Newmont’s Tanami gold mine to curb emissions by 20%
Newmont Mining (NYSE:NEM) announced Friday that the $245-milion power station project for its Tanami gold mine in northern Australia had been completed.
The world’s No.2 gold and copper producer, which has fully owned and operated the mine since 2002, said the project included the installation of two power stations, a 66 kV interconnected power line, and a 450 km natural gas pipeline.
The additions are expected to provide Tanami with a safe and reliable energy source while lowering power costs and carbon emission by 20%. According to Newmont, the upgrades will generate net cash savings of $34 per ounce from 2019 to 2023, delivering an internal rate of return of over 50%.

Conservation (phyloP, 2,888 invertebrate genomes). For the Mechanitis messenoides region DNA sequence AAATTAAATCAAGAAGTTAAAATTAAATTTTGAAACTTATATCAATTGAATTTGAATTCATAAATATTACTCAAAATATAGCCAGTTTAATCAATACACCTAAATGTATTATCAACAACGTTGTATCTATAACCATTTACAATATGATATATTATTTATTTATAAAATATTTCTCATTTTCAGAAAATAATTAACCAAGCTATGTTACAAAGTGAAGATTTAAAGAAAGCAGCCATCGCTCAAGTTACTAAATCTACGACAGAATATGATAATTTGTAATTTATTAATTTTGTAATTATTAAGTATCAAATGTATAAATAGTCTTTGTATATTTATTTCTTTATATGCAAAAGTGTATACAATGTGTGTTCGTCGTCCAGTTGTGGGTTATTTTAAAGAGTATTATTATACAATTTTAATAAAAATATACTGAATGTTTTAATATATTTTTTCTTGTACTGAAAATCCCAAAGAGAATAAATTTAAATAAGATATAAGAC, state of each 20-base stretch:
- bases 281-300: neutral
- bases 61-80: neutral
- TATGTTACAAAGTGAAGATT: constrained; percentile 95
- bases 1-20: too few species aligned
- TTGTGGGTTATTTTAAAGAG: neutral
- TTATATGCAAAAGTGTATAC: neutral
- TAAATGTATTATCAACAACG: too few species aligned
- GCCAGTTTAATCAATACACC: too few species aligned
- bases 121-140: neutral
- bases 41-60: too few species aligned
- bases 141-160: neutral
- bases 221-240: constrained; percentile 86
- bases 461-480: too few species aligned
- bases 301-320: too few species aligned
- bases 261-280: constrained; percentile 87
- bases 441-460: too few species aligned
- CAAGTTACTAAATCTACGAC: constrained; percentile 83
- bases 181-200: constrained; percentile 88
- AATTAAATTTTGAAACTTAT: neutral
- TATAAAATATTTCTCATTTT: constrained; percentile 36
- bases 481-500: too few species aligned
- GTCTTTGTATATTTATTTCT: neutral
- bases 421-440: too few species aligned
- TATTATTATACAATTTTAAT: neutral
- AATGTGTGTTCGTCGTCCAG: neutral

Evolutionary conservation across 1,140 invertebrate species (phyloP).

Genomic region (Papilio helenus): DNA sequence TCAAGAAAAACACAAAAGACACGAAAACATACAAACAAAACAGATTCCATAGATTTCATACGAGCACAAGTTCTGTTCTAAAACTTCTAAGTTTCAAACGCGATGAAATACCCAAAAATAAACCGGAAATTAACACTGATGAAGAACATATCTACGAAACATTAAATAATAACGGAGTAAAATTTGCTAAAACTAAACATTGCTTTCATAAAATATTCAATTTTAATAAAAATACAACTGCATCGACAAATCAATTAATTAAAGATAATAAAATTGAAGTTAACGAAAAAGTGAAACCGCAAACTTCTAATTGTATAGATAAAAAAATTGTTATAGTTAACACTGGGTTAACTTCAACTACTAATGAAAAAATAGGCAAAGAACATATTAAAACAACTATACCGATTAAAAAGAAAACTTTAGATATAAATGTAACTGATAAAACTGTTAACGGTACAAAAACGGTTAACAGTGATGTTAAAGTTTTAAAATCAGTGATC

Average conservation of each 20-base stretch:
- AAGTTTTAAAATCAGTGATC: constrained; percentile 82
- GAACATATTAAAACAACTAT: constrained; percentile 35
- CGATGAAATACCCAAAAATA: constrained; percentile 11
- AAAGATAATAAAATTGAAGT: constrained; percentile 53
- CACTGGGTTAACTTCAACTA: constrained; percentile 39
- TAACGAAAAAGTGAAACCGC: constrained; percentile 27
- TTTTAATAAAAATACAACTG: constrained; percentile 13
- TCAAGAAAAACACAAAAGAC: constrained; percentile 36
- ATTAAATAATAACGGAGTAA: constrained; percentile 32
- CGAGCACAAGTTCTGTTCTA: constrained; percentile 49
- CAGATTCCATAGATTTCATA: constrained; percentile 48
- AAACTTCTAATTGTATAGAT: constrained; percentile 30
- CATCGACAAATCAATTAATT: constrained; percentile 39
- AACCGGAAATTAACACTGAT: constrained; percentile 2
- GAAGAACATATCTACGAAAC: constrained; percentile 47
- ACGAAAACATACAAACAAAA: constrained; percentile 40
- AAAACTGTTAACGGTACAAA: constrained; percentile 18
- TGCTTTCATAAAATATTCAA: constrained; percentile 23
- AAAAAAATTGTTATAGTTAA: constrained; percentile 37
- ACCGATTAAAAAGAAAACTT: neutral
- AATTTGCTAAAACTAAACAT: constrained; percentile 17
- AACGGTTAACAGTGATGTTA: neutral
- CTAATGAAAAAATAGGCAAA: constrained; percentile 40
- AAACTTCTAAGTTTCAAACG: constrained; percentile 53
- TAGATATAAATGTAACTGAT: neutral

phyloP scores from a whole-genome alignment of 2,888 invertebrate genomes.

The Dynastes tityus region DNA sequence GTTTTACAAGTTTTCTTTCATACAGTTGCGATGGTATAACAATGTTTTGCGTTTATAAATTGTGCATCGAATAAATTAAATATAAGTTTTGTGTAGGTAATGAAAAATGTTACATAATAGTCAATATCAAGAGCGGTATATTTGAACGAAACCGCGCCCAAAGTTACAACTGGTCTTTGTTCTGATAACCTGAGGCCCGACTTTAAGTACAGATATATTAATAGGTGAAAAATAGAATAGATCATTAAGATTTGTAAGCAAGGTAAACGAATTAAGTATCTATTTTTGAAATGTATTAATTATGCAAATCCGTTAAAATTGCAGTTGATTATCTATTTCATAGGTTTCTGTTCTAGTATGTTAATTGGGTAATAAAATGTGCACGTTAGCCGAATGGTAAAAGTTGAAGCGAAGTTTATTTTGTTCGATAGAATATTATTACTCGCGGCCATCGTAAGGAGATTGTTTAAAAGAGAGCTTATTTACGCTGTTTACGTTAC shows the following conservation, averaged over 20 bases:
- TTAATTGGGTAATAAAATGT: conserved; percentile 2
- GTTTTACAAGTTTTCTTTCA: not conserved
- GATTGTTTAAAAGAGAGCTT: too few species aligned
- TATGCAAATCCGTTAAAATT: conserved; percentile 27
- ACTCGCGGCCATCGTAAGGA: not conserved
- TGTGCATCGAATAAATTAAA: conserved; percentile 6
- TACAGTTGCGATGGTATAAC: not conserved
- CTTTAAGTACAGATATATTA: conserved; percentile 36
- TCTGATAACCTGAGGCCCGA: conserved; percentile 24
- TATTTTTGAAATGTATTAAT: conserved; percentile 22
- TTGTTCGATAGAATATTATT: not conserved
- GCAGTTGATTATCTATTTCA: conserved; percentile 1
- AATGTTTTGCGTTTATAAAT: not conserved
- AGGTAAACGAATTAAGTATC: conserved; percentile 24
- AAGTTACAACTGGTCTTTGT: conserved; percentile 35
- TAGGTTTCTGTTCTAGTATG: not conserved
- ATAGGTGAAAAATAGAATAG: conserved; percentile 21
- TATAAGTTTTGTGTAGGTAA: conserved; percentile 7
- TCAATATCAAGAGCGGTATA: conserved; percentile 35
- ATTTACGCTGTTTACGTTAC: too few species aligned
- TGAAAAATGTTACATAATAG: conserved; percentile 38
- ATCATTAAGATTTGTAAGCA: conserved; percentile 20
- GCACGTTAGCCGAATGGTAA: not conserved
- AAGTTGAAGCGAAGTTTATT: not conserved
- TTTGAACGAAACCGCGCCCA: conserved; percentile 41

The company, which is in the process of acquiring Canada’s Goldcorp (TSX:G) (NYSE:GG) for $10 billion, said the project completion coincided with Tanami pouring its 10 millionth ounce since operations began in 1986, on the back of record production of 500,000 ounces last year.
Tanami is Australia’s second-largest underground gold mine. Newmont says its exploration program has created potential to extend mine life beyond 2028, with additional upside through a possible second expansion project. The company says a funding decision is expected in the second half this year.
A first expansion of the mine was completed in 2017, which extended its operative life by three years, reduced all-in sustaining costs (AISC) and lent support to the ongoing exploration and development of the mine’s prospective underground resources.